Mixed Precision Training


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In this blog post, we introduce a new technique to train deep learning models titled, “Mixed Precision Training”. In this joint work with NVIDIA, we train deep learning models using IEEE half precision floating point numbers. Most deep learning models today are trained using 32 bit single precision floating point numbers (FP32). Through this technique, we can reduce the memory needed for training deep learning models using 16 bit floating point numbers (FP16). In addition, we can take advantage of faster compute units available in hardware processors.

Deep learning models consist of various layers including fully connected layers, convolution layers, and recurrent layers. Each of these layers can be implemented using General Matrix Multiply (GEMM) operations. The GEMM operation takes up the majority  of the compute during training. As shown in the figure below, the GEMM operation can be split into several multiplication operations followed by an addition.


Figure 1: Matrix Multiplication [1]

When using FP16 for representing numbers in a neural network, the input matrices to the GEMM operation consist of 16 bit numbers. We need hardware that can perform the multiplication using 16 bit compute, but the addition needs to be performed using 32 bit compute and storage. It becomes very difficult  to train large deep learning models using less than 32 bits for the addition operation.

In addition to this hardware support, we also introduce some changes to the training pipeline. Inputs, weights, gradients and activations in the models are represented in FP16 format. Some models don’t converge to the same accuracy as the single-precision baseline by simply changing the storage format. Half-precision numbers have limited range compared to FP32 numbers. In order to solve this challenge, we propose two techniques. Firstly, we maintain a master copy of the weights in FP32 format. FP16 weights are used for forward and backward propagation. The gradient updates from the optimizer are added into the master FP32 copy. This FP32 copy is rounded down to FP16, which is used during training. This process is repeated on every training iteration until the model converges and allows us to recover the loss in accuracy. By using the FP16 weights in training, we can take advantage of faster hardware for FP16 numbers. The figure below shows a mixed precision training iteration.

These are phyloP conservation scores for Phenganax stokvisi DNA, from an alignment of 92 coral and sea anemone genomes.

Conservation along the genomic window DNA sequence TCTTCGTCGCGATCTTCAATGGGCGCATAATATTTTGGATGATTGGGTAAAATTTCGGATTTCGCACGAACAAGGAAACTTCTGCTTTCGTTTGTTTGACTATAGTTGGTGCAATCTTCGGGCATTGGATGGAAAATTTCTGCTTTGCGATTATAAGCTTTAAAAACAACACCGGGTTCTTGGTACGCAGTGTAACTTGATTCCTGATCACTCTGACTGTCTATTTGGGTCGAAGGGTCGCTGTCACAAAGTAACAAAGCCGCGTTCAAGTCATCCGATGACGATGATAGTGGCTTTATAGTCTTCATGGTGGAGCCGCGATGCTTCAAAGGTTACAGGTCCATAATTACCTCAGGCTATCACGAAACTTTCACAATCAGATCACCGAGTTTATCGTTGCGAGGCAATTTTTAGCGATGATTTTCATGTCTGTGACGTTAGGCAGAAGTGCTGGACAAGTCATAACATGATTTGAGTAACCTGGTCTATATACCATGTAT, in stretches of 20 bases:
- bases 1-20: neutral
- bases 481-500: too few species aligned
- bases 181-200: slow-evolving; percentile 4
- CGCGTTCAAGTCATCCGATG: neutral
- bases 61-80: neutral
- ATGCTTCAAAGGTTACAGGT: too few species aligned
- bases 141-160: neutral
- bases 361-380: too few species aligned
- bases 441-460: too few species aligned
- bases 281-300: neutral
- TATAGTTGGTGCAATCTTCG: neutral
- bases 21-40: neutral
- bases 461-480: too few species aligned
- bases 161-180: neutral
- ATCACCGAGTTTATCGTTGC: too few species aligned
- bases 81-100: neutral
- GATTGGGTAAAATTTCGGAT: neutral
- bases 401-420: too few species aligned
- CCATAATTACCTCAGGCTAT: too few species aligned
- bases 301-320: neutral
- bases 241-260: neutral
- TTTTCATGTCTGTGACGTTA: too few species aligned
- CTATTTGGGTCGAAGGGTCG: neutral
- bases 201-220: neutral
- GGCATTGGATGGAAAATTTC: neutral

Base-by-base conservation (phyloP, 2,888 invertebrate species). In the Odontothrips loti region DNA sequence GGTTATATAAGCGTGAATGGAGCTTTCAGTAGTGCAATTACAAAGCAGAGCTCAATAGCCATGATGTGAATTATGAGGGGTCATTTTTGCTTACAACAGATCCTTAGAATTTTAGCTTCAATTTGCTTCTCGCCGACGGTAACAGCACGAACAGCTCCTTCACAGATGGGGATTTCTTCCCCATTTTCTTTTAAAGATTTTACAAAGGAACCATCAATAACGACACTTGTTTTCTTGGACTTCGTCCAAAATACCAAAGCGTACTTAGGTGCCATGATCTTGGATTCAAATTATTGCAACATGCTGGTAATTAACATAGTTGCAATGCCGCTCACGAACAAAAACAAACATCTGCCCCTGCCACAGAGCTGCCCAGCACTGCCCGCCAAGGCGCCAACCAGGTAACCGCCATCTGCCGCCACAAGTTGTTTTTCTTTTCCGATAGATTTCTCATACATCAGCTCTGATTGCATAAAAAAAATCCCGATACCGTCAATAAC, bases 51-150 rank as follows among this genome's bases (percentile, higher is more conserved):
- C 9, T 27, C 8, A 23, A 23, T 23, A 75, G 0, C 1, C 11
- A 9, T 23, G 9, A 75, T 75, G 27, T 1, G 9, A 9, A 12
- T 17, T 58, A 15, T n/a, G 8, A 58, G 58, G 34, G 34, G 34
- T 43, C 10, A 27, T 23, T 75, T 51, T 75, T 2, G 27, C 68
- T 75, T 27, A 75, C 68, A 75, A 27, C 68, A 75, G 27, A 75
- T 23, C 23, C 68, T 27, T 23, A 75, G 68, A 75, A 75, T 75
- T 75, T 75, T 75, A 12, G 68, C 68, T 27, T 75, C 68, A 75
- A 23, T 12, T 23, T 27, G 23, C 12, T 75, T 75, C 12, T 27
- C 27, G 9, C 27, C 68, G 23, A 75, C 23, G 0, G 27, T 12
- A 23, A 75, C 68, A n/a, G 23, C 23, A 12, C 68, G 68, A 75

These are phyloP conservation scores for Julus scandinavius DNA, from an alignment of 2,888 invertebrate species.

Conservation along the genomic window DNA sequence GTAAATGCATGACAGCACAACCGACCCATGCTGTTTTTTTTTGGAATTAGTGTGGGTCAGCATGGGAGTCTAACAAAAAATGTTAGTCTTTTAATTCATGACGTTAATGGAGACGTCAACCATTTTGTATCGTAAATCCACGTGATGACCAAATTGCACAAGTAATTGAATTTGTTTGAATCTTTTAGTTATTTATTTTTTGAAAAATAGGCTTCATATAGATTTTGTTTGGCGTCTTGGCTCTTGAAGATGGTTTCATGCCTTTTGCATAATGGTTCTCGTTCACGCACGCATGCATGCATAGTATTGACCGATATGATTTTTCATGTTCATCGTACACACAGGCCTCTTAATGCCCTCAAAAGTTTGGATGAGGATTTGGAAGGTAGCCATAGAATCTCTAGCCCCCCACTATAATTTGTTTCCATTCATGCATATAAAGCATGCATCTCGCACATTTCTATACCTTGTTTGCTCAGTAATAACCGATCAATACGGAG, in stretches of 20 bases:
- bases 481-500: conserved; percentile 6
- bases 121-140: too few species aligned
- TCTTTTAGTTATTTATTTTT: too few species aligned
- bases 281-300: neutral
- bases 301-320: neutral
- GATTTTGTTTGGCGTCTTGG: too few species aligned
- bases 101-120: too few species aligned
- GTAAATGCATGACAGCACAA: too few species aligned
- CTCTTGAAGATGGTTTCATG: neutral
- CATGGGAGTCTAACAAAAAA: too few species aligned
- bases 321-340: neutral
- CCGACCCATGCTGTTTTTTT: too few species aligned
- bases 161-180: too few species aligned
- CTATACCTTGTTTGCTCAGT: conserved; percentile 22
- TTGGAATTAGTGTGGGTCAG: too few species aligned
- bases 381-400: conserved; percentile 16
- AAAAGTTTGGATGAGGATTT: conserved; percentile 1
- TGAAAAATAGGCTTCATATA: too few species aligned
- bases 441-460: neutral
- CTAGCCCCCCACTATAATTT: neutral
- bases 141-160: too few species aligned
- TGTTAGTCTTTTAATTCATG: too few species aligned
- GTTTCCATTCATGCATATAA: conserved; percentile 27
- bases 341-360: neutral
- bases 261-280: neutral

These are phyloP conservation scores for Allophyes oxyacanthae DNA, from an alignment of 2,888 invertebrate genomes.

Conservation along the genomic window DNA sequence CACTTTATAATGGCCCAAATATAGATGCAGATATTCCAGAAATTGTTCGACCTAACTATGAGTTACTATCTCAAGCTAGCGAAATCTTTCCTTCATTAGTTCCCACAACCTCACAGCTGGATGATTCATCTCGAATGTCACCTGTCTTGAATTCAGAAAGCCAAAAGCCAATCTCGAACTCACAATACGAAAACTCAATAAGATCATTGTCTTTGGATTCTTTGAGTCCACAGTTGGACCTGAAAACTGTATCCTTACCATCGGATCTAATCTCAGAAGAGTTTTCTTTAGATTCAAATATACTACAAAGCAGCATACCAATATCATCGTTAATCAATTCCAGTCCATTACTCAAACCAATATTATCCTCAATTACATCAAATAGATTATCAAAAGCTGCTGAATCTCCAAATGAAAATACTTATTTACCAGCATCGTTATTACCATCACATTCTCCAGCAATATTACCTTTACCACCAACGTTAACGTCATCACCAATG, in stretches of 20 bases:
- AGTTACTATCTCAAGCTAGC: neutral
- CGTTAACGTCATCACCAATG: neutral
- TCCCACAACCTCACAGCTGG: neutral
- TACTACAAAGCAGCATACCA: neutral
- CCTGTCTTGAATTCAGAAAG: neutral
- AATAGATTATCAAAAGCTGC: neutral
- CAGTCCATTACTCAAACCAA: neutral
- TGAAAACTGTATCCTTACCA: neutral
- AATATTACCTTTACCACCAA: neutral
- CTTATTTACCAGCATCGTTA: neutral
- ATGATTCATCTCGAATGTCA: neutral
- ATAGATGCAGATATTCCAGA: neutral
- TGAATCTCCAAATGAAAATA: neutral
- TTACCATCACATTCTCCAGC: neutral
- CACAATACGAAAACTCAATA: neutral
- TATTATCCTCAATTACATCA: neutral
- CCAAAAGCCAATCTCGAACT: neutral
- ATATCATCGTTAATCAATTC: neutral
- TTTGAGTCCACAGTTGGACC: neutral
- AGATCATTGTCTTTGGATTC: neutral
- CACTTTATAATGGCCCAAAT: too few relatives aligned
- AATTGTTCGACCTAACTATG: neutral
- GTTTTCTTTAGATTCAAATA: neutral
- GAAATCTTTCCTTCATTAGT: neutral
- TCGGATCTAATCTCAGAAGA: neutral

Figure 2: Mixed precision training for deep learning models.

Secondly, we introduce a technique called loss-scaling that allows us to recover some of the small valued gradients. During training, some weight gradients have very small exponents that become zero in FP16 format. To overcome this problem, we scale the loss using a scaling factor at the start of back-propagation. Through the chain-rule, the gradients are also scaled up and become representable in FP16. The gradients do need to be scaled down before the update is applied to the weights. Loss-scaling is necessary to recover the loss in accuracy for some models. More details regarding both these techniques can be found in our paper.

Using this approach, we are able to train the DeepSpeech 2 model using FP16 numbers. For both English and Mandarin models/datasets, we can match the accuracy of the FP32 models. We use the same hyper-parameters and model architecture for the mixed precision training experiments. The full set of experiments and results are available in the paper.

We can reduce the memory requirements for training deep learning models by nearly 2x using FP16 format for weights, activations and gradients. This reduced memory footprint allows us to use half the number of processors for training these models, effectively doubling the cluster size. Additionally, peak performance for FP16 arithmetic (described above) is usually a lot higher than single precision compute. This technique enables us to take advantage of the faster compute units available for FP16 numbers.

Results for training convolution neural networks on the ImageNet dataset using mixed precision training are available at Nvidia’s blog.

For a more details regarding mixed precision training and the full set of results and experiments, please refer to our paper on arXiv.

By Sharan Narang, Systems Researcher, Baidu Research


1. Image credit: